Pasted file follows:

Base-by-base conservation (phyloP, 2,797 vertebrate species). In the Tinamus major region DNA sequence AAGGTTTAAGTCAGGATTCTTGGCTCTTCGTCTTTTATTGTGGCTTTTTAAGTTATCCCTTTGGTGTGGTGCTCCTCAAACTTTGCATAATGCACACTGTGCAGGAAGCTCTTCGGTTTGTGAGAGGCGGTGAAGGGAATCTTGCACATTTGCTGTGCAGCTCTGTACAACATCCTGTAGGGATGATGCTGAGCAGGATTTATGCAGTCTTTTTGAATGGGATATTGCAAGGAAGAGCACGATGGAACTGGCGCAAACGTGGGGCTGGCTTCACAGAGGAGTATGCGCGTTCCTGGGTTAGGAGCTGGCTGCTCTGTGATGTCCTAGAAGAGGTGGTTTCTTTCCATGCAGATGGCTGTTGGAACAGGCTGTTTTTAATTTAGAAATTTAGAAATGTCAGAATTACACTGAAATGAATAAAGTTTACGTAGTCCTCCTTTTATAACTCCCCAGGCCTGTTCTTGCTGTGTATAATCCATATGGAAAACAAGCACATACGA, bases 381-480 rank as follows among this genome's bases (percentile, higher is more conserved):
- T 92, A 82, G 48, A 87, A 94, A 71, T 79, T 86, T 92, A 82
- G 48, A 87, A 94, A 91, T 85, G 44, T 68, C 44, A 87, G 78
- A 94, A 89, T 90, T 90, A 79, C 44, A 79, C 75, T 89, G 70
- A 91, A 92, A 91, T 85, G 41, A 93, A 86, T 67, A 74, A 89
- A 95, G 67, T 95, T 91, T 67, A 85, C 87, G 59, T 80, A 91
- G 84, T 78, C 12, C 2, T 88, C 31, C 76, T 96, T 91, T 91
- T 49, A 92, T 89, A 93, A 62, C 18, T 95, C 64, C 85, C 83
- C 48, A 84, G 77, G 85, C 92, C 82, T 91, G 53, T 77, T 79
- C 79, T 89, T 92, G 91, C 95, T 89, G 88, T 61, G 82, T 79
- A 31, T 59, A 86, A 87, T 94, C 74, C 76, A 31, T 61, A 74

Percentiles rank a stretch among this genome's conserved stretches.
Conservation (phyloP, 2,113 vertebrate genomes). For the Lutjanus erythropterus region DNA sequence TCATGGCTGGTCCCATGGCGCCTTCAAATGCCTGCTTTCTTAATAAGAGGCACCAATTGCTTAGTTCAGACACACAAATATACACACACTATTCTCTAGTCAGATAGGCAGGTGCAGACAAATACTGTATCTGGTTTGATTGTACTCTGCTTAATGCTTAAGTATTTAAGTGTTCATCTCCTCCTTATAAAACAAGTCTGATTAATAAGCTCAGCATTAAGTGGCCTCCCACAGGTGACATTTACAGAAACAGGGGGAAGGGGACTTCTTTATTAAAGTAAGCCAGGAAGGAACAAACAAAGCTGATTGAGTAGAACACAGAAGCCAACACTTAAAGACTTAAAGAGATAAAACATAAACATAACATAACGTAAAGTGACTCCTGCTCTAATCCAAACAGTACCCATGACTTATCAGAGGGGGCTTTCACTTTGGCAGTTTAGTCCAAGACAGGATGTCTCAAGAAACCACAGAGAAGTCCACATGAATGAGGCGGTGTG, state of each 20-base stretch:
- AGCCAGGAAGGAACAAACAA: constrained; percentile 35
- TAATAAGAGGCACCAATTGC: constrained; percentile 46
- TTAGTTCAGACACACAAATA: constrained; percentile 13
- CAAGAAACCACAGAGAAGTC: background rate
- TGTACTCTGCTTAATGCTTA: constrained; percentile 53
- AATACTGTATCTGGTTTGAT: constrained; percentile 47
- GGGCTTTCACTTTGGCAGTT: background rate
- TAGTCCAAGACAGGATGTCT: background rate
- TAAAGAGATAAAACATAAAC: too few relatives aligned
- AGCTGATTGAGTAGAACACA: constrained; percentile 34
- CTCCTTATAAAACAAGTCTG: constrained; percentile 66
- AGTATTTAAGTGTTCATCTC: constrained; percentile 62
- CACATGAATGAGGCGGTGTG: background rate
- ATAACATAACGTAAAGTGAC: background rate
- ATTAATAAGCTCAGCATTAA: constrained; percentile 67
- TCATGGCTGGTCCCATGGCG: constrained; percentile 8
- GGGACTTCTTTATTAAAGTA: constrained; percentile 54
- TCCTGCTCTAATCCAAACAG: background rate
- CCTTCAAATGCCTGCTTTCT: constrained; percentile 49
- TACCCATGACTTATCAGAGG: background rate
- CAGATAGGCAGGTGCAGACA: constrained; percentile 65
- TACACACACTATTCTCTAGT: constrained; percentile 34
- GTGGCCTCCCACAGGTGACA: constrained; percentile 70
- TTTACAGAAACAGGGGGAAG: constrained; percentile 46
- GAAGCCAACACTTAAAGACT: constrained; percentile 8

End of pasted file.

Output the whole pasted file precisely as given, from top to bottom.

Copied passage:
Base-by-base conservation (phyloP, 2,797 vertebrate species). In the Tinamus major region DNA sequence AAGGTTTAAGTCAGGATTCTTGGCTCTTCGTCTTTTATTGTGGCTTTTTAAGTTATCCCTTTGGTGTGGTGCTCCTCAAACTTTGCATAATGCACACTGTGCAGGAAGCTCTTCGGTTTGTGAGAGGCGGTGAAGGGAATCTTGCACATTTGCTGTGCAGCTCTGTACAACATCCTGTAGGGATGATGCTGAGCAGGATTTATGCAGTCTTTTTGAATGGGATATTGCAAGGAAGAGCACGATGGAACTGGCGCAAACGTGGGGCTGGCTTCACAGAGGAGTATGCGCGTTCCTGGGTTAGGAGCTGGCTGCTCTGTGATGTCCTAGAAGAGGTGGTTTCTTTCCATGCAGATGGCTGTTGGAACAGGCTGTTTTTAATTTAGAAATTTAGAAATGTCAGAATTACACTGAAATGAATAAAGTTTACGTAGTCCTCCTTTTATAACTCCCCAGGCCTGTTCTTGCTGTGTATAATCCATATGGAAAACAAGCACATACGA, bases 381-480 rank as follows among this genome's bases (percentile, higher is more conserved):
- T 92, A 82, G 48, A 87, A 94, A 71, T 79, T 86, T 92, A 82
- G 48, A 87, A 94, A 91, T 85, G 44, T 68, C 44, A 87, G 78
- A 94, A 89, T 90, T 90, A 79, C 44, A 79, C 75, T 89, G 70
- A 91, A 92, A 91, T 85, G 41, A 93, A 86, T 67, A 74, A 89
- A 95, G 67, T 95, T 91, T 67, A 85, C 87, G 59, T 80, A 91
- G 84, T 78, C 12, C 2, T 88, C 31, C 76, T 96, T 91, T 91
- T 49, A 92, T 89, A 93, A 62, C 18, T 95, C 64, C 85, C 83
- C 48, A 84, G 77, G 85, C 92, C 82, T 91, G 53, T 77, T 79
- C 79, T 89, T 92, G 91, C 95, T 89, G 88, T 61, G 82, T 79
- A 31, T 59, A 86, A 87, T 94, C 74, C 76, A 31, T 61, A 74

Percentiles rank a stretch among this genome's conserved stretches.
Conservation (phyloP, 2,113 vertebrate genomes). For the Lutjanus erythropterus region DNA sequence TCATGGCTGGTCCCATGGCGCCTTCAAATGCCTGCTTTCTTAATAAGAGGCACCAATTGCTTAGTTCAGACACACAAATATACACACACTATTCTCTAGTCAGATAGGCAGGTGCAGACAAATACTGTATCTGGTTTGATTGTACTCTGCTTAATGCTTAAGTATTTAAGTGTTCATCTCCTCCTTATAAAACAAGTCTGATTAATAAGCTCAGCATTAAGTGGCCTCCCACAGGTGACATTTACAGAAACAGGGGGAAGGGGACTTCTTTATTAAAGTAAGCCAGGAAGGAACAAACAAAGCTGATTGAGTAGAACACAGAAGCCAACACTTAAAGACTTAAAGAGATAAAACATAAACATAACATAACGTAAAGTGACTCCTGCTCTAATCCAAACAGTACCCATGACTTATCAGAGGGGGCTTTCACTTTGGCAGTTTAGTCCAAGACAGGATGTCTCAAGAAACCACAGAGAAGTCCACATGAATGAGGCGGTGTG, state of each 20-base stretch:
- AGCCAGGAAGGAACAAACAA: constrained; percentile 35
- TAATAAGAGGCACCAATTGC: constrained; percentile 46
- TTAGTTCAGACACACAAATA: constrained; percentile 13
- CAAGAAACCACAGAGAAGTC: background rate
- TGTACTCTGCTTAATGCTTA: constrained; percentile 53
- AATACTGTATCTGGTTTGAT: constrained; percentile 47
- GGGCTTTCACTTTGGCAGTT: background rate
- TAGTCCAAGACAGGATGTCT: background rate
- TAAAGAGATAAAACATAAAC: too few relatives aligned
- AGCTGATTGAGTAGAACACA: constrained; percentile 34
- CTCCTTATAAAACAAGTCTG: constrained; percentile 66
- AGTATTTAAGTGTTCATCTC: constrained; percentile 62
- CACATGAATGAGGCGGTGTG: background rate
- ATAACATAACGTAAAGTGAC: background rate
- ATTAATAAGCTCAGCATTAA: constrained; percentile 67
- TCATGGCTGGTCCCATGGCG: constrained; percentile 8
- GGGACTTCTTTATTAAAGTA: constrained; percentile 54
- TCCTGCTCTAATCCAAACAG: background rate
- CCTTCAAATGCCTGCTTTCT: constrained; percentile 49
- TACCCATGACTTATCAGAGG: background rate
- CAGATAGGCAGGTGCAGACA: constrained; percentile 65
- TACACACACTATTCTCTAGT: constrained; percentile 34
- GTGGCCTCCCACAGGTGACA: constrained; percentile 70
- TTTACAGAAACAGGGGGAAG: constrained; percentile 46
- GAAGCCAACACTTAAAGACT: constrained; percentile 8